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What Automobile Drivers Should Know About Motorcycles

By Beau Wiley

This article will discuss the characteristics of motorcycles in everyday traffic situations. Automobile drivers, also known as Cagers, need to be aware that a motorcyclist will often slow down their motorcycle by downshifting or by simply rolling off the throttle. What this means is that the brake light is not activated. Given this knowledge, we advise that motorists allow more following distance to give motorcyclists and yourself more room to maneuver. Common sense also dictates that you predict a motorcyclist may slow down at intersections without visual warning.

Motorcyclists use both their turn signals and hand motions to announce a lane change or turn. Some motorcyclist forgets to cancel their turn signals. Although newer models have built in self-canceling turn signals, some beginners and experts may still forget to cancel their signal. So, make sure a motorcycle’s signal is valid.

A motorcyclist will often adjust their position within their lane. This is mainly for better visibility, to avoid debris, and to minimize affects of weather and other vehicles. This behavior should not be interpreted as reckless driving. If anything, it will help you, the Cager, be aware of the motorcyclist.

Since a motorcycle is obviously smaller in size than an automobile, although the rider may be quite large, please be aware that because of its small size a motorcycle may seem to moving faster than it actually is. Also because of this small size, a motorcycle may look farther away than it is. When checking traffic to turn at an intersection, always predict that a motorcycle is closer than it looks. A car pulling left in front of an oncoming motorcyclist causes the number one motorcycle and automobile accident. Please do not do this; it tends to ruin everyone’s day.

A motorcycle’s stopping distance is almost the same as for a car, but road conditions and rider skill level may affect stopping distance. As always, allow for more following distance when behind a motorcycle.

When a motorcyclist is carrying a passenger, this will complicate all of the motorcyclists riding responsibilities. Stopping distance, motorcycle handling, maneuverability and balance are all affected by the passenger. When you see two on a motorcycle, give the motorcyclist plenty of room.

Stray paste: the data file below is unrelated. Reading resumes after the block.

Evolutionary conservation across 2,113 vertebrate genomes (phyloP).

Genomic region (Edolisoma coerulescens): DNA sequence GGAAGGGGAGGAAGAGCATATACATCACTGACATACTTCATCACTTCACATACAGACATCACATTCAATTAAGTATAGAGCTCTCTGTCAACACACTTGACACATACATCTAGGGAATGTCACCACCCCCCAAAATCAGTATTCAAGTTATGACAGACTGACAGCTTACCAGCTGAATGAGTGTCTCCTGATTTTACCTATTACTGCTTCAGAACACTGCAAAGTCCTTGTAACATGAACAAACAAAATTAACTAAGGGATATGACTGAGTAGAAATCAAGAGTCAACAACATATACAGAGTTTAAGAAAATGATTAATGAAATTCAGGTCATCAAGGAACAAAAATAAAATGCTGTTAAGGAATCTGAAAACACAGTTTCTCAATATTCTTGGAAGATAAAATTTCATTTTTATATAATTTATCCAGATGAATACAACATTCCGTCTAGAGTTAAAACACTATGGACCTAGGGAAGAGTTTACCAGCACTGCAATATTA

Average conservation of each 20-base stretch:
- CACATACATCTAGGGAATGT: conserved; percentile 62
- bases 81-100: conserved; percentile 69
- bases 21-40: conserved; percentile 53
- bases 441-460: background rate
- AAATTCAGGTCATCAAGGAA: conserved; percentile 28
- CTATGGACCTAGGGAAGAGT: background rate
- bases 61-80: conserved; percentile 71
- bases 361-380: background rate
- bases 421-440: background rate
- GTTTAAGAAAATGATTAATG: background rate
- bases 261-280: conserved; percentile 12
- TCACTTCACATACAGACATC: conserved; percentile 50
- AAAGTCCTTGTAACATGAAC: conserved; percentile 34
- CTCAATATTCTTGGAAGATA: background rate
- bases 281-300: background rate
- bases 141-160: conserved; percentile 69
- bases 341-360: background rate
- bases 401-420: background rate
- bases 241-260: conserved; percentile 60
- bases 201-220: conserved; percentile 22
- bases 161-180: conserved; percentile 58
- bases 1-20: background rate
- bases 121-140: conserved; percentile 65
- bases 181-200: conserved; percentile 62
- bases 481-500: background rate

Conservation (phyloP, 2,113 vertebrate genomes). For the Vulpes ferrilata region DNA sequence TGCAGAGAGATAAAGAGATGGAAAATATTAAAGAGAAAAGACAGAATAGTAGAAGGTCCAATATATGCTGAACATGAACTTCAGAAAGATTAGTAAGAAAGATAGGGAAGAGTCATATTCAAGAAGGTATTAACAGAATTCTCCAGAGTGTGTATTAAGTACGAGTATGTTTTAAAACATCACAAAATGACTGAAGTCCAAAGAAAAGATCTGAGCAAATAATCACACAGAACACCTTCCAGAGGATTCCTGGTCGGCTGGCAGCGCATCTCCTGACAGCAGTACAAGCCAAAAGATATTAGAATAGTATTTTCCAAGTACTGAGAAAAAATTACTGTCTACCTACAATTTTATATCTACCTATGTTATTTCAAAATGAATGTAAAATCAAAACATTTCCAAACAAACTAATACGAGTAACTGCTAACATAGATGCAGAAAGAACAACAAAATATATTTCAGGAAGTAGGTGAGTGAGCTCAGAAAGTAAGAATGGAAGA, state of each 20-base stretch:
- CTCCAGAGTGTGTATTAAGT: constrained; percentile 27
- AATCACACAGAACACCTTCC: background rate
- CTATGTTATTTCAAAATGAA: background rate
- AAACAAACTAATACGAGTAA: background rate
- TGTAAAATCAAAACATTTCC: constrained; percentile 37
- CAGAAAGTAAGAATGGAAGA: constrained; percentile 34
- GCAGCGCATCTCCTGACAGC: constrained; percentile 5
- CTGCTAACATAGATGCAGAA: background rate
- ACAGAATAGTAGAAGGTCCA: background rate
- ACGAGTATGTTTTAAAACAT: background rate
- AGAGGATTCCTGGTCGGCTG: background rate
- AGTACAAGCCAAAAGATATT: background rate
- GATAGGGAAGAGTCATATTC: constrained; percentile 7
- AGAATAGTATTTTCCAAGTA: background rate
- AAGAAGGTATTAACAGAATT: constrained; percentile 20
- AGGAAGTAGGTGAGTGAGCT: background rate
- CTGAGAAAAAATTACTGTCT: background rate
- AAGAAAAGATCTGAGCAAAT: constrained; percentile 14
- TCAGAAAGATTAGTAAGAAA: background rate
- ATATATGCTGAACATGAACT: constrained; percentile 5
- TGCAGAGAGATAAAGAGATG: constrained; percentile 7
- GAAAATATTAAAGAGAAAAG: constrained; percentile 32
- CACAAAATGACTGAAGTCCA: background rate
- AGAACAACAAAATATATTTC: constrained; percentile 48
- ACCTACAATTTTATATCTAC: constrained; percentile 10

Keeping a safe following distance when following motorcyclists cannot be stressed enough. From the motorcyclist ability to slow with using the brake, to having a passenger, to having smaller mirrors making it harder to judge the distance of the car following them. We strongly recommend keeping a three or four second following distance and space cushion when following a motorcyclist.

As the weather turns warmer, start to look for motorcyclists, especially when checking traffic at intersections. There are a lot more trucks and cars than motorcycles on the highways. Many motorcyclists do not recognize a motorcycle. They often choose to ignore it. Whether unintentionally or through stupidity because the Cager is busy applying their makeup or talking on their cell phone while drinking their Starbucks coffee all while trying to drive. Please stop and be a responsible citizen and drive your car when you are moving. There will be plenty of time later in the day to use your cell and drink your coffee. Hopefully these tips will keep me alive by making you more aware of the characteristics of a motorcycle in traffic.

Finally, do not think of a motorcycle as a machine; we motorcyclists are people so treat us with the respect with which we are due.

Contributing author to the Victory Custom shop -- Cycle Solutions http://www.CycleSolutions.net

and the Victory Kingpin Cruiser Enthusiast site http://www.KingpinCruisers.net



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